(1) CHF: A safe haven currency, 10CHF, 1997

(2) GLOBAL INSTABILITY: Bruno Latour, Down to Earth, 2018.

(3) COVID-19: Coronavirus Impact Report, Wüest + Partner, March 2020

(4) KEY INTEREST RATE: -0.75, Leitzinsmonitoring SNB, 2019

(5) PENSION FUNDS: real estate asset investment statistics, 2019

(5) TENANCY LAW: rent increase for existing tenants

The Swiss Franc, a so called „safe haven currency“, meaning: in times of severe global instability, asset investment companies tend to hedge their money into a robust and stable currency. The financial crisis, the trade war between China and the US, and nowadays COVID-19* – all these events caused a similar behavior amongst the global asset investors: they increasingly invest in bonds from the Swiss National Bank. The effect on the CHF: the currency gets stronger, rises its value on the financial market.

The Swiss National Bank, virtuously caring for the well-being of the Swiss economy, is, in order to uphold the export industry, desperately keeping the value of the currency on the lowest possible – with an „ultra-loose monetary policy“, where the key interest rate is now kept on an all-time minimum of -0.75. This measure has a great effect on how asset investors within Switzerland have to park the money from the pension funds. The Swiss citizens put a certain percentage of their wages into the pension system, which is laid out to generate a maximum asset after the 50 years of depositing money. The targeted conversion rate that the citizens get when they retire anticipates a minimum interest of around 1% – which means that state bonds are no longer a feasible option, since the negative interest rate means to even pay for depositing money in the Swiss National Bank.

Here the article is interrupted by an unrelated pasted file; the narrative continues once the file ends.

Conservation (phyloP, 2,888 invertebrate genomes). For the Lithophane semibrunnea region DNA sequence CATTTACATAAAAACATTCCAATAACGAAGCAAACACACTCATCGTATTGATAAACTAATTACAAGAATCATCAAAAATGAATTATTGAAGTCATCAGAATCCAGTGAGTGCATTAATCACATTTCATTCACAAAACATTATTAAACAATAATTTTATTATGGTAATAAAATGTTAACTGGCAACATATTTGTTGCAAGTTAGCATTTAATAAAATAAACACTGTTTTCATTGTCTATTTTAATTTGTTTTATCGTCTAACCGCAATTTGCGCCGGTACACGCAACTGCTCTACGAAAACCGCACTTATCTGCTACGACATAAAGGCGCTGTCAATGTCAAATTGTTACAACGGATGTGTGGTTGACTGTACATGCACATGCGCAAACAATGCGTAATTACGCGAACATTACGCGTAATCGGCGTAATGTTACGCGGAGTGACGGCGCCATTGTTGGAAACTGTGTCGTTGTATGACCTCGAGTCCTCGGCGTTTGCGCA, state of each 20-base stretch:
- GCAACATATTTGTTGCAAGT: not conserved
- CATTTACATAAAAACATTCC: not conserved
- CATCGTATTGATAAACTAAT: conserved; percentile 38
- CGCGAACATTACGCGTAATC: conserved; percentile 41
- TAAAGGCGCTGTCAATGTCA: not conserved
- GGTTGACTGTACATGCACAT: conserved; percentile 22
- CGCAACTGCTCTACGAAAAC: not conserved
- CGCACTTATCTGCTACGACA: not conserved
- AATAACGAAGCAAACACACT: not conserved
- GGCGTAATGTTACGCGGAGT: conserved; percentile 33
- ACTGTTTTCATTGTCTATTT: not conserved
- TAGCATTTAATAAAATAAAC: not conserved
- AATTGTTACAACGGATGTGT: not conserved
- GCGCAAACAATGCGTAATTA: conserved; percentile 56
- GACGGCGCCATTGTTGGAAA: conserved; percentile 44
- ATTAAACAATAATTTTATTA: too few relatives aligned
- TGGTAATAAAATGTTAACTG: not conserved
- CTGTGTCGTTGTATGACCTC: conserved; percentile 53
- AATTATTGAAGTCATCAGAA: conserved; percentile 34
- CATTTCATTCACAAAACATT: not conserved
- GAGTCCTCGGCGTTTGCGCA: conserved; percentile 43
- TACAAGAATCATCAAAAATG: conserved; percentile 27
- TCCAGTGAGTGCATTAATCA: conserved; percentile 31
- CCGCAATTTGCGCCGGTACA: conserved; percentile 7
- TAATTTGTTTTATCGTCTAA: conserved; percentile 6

As a consequence, asset investment is increasingly driven into more risky funds – or into one of the few remaining fields of quite profitable money deposit: real estate.

In the last twenty years, the popularity of Zürich as a place to live has been continuously rising. A well-educated middle class is conquering the urban territory, longing for housing in good order. The price level of property and rent has accordingly reached such a high level, that property owners are blessed with market prices that are at a multiple of what they were two decades ago.

The pension funds’ increasing interest in the housing stock is in that context nothing but comprehensible. Nevertheless, they encounter certain restrictions on the legal level: an acquired building can normally never exploit its full financial potential, since the tenancy law protects the existing tenant from an all too quick rising of the rental price, even if the building would be newly renovated.

Anybody investing in real estate is therefore confronted with this paradox interplay of tenancy law and the actually achievable market price of a property. As the total amount of money that has to be burnt is extraordinarily high and the expected return can only be reached if the there is no previous tenant, asset investors tend to see the one most profitable solution in the act of demolition and replacement. (March 12, 2020)

*Addition on March 25, 2020: The first reactions to COVID-19 were as described above – nevertheless, the situation has evolved in the last two weeks. As by now (with a quasi-lockdown of the everyday life) an economic recession is the most probable scenario for the Swiss economy, the dynamics appear to change drastically. How the asset investment companies will treat the housing stock and their real estate in the upcoming time is at this very moment not predictable.